Forty-eight contracts totaling $3.2 billion were agreed to within the first eight hours of NBA free agency, according to SB Nation’s Matt Ellentuck. We graded every single one based on the reported terms (excluding extensions and those without full terms).
Four-year, $164 million deal with the Brooklyn Nets
Yes, he’s coming off an Achilles injury and probably won’t play at all next season, but any concern over contract value is missing the forest for the trees. This is Kevin Durant, one of the best players to ever lace them up. He’s still just 30 years old, and he’s going to a franchise that was more deprived of talent and assets than any other team just a few seasons ago. That the Nets were able to turn cap space and a restricted free agent (D’Angelo Russell) into a top-five player without having to sacrifice any draft picks or significant parts of their young core is nothing short of amazing. The Nets are immediate contenders, even without Durant, and have the makings of a dynasty with him for the next few years.
Four-year, $140 million deal with the Brooklyn Nets
Irving has some image rehabilitation to do after a disastrous final season in Boston, but Brooklyn is a perfect landing spot, as he’ll have teammates who won’t stray from their defined roles. You can see a path where Durant meshes better with Irving than LeBron James did, as Durant is much more comfortable finishing off created advantages and taking open spot-up shots. That should allow Irving to ease Durant back in once he’s healthy, and not in a way that feels like the two are taking turns. The chemistry here—especially since they both chose Brooklyn as a destination—should be better than a lot of superstar pairings. Brooklyn is going to be really good, really quickly, and Irving will be the force behind it from the jump.
Four-year, $140 million sign-and-trade to the Miami Heat
Butler’s evaluation of his own weaknesses might be a little too much like Michael Scott’s (“I work too hard. I care too much.”) for other franchises, but Miami and Erik Spoelstra pride themselves on a culture that’s all about outworking everyone else. Butler will dig that, and though it hasn’t materialized into a ton of wins when he hasn’t been paired with a star, Butler can immediately take on the top scoring role he’s seemingly yearned for. Butler is good enough on both ends to lift up a cast of solid role players that desperately needed an alpha-dog scorer late in close games. Miami still has work to do and limited means to get it done, and still has some cap maneuvering left to do in order to fit Butler into its books. But pulling off a deal like this while residing firmly in salary cap hell is impressive.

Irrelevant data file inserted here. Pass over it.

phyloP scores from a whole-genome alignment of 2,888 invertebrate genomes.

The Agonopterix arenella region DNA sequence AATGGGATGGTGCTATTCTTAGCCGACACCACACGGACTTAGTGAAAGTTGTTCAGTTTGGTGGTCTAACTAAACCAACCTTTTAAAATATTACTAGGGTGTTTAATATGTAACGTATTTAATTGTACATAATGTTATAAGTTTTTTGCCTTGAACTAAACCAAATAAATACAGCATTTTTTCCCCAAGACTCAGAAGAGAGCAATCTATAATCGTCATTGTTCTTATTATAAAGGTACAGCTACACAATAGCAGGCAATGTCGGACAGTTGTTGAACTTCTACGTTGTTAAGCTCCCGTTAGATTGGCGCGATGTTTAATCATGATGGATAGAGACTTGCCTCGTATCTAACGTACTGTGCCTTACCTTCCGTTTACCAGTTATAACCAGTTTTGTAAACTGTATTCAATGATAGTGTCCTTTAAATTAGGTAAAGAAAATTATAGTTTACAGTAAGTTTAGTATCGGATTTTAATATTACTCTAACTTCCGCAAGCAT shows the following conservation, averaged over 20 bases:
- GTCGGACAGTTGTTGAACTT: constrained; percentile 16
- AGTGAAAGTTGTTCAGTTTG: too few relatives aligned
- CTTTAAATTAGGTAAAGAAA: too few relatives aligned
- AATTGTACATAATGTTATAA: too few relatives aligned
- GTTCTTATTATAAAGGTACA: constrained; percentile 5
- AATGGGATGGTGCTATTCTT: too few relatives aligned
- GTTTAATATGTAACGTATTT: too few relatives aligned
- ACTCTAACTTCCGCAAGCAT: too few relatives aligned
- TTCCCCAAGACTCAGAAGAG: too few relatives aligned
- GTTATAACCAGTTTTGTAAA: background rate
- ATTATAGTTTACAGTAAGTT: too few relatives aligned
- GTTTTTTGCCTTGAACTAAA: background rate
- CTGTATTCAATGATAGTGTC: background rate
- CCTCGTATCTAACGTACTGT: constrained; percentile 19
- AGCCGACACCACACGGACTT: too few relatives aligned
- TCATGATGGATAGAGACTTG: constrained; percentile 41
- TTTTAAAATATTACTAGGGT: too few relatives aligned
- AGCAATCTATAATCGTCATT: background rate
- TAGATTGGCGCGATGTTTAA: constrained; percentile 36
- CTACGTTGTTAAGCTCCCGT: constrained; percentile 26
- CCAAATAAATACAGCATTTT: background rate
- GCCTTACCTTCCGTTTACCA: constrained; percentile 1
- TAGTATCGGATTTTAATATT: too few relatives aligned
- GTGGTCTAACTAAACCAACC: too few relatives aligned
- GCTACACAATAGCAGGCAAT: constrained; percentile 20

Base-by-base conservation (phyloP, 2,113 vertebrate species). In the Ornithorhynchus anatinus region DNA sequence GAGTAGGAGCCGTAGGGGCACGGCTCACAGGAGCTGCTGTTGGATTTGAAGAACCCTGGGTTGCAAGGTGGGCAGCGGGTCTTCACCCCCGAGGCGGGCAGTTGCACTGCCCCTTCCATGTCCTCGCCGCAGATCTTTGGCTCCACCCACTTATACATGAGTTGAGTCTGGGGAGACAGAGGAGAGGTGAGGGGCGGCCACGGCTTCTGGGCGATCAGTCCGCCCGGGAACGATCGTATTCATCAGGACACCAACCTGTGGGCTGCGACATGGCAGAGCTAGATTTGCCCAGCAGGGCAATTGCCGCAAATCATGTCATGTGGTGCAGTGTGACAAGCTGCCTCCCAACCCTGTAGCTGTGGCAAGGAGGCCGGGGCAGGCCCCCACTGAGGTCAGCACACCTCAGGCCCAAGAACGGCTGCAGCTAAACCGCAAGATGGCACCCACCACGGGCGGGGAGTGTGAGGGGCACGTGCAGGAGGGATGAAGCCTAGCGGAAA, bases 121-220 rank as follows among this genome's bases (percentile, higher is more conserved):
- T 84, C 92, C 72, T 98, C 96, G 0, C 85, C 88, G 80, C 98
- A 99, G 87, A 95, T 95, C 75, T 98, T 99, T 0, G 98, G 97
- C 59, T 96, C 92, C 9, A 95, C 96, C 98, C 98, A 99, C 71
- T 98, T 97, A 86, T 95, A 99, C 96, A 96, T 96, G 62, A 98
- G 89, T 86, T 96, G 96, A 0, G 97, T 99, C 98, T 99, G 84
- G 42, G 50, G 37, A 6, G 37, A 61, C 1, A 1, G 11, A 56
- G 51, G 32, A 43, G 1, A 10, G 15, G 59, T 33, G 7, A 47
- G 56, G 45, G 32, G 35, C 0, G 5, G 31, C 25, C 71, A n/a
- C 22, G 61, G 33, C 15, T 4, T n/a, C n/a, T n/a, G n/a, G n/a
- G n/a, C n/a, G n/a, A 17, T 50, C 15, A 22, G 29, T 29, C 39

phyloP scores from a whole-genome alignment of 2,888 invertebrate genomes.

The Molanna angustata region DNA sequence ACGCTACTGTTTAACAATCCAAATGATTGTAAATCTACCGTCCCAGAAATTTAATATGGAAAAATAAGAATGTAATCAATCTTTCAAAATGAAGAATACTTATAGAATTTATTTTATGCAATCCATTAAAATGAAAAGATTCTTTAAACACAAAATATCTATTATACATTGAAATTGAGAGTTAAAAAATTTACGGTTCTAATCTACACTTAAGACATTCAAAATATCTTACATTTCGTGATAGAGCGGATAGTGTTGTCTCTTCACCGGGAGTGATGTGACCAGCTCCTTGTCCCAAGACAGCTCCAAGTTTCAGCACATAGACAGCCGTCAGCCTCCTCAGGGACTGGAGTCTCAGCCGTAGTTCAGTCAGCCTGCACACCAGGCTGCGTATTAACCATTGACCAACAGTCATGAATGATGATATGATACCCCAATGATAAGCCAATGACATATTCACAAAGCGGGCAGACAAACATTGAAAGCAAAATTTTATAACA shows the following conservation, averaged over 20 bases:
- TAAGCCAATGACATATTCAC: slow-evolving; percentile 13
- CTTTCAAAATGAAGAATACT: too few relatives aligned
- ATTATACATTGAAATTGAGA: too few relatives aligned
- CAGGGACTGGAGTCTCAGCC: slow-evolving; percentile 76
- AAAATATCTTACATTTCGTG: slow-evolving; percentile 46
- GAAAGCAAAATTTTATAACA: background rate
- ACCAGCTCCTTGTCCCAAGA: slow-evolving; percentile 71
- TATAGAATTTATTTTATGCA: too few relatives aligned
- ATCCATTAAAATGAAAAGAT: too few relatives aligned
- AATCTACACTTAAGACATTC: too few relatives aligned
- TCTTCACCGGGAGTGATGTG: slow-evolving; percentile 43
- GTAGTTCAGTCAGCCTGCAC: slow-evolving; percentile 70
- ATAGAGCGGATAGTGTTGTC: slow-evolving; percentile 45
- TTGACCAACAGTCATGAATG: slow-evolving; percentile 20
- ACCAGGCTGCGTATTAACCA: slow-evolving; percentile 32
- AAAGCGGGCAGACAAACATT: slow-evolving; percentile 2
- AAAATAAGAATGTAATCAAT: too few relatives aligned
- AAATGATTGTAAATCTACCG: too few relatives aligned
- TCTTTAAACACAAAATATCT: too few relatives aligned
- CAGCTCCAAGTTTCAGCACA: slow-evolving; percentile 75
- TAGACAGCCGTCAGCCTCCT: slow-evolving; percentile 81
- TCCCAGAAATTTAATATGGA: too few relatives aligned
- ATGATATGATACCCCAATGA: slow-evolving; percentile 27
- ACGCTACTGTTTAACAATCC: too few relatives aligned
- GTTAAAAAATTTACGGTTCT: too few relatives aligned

Four-year, $141 million deal with the Boston Celtics
The Celtics might have lost two stars in Irving and Al Horford, but they might get two back in Walker and Brad Stevens. Walker’s signing should allow Stevens to return to his ideal offense and reclaim some of the selfless, motion-based magic the Celtics had when Isaiah Thomas was flying off screens. Walker, meanwhile, finally gets to play meaningful basketball with real talent next to him. For a team recently plagued by having too many cooks in the kitchen, getting back to a familiar recipe may be exactly what’s needed, even if this was far from the outcome Boston envisioned when it traded for Irving two years ago.
Four-year, $117 million sign-and-trade to the Golden State Warriors
The five stages of a Woj bomb: combustion, confusion, concern (is Klay Thompson still in?), conceptualizing (can they all play together?), and contentedness. This might be as simple as the Warriors getting something instead of nothing for Kevin Durant, or keeping Russell around long-term as the young successor could be part of the plan. The latter is harder to imagine—Russell needs the ball in his hands, and he does most of his damage with floaters and midrange shots off his own dribble in a decidedly non-Warriors kind of way. What seems most likely is that the Warriors could use Russell to fill in for Thompson, who will be recovering from a torn ACL, until the trade deadline and then flip him for a better fit. Unless something has changed and Thompson isn’t signing his max extension, Russell seems more likely to spend four months than four years with the Warriors.
Five-year, $180 million deal with the Philadelphia 76ers
We didn’t really need the “Why I stayed” letter, Tobias. We get it. You just made $180 million as a complementary player. That’s not a dig—Harris is extremely valuable as a shooter for a team that needs that more than anything else. Devoid of context, it would be hard to imagine paying this much for a player who will spend most of his time off the ball, but we know the parameters with which Philadelphia is working. The 76ers are gunning for a title for at least the next four years (the contract window for Joel Embiid and now Al Horford) and won’t have a shot at cap space if Ben Simmons signs an extension, so whatever financial hit was necessary to keep a player of Harris’s caliber was worth it. You can pick apart how clunky the spacing might be next to a bunch of giant humans in the starting lineup, or whether he can guard quicker wings full time, but the sticker shock really doesn’t matter. Harris can absolutely be the third or fourth offensive option on a title team, and that’s what he’ll be asked to do. This is more of a bet on Embiid and Simmons than it is on Harris alone.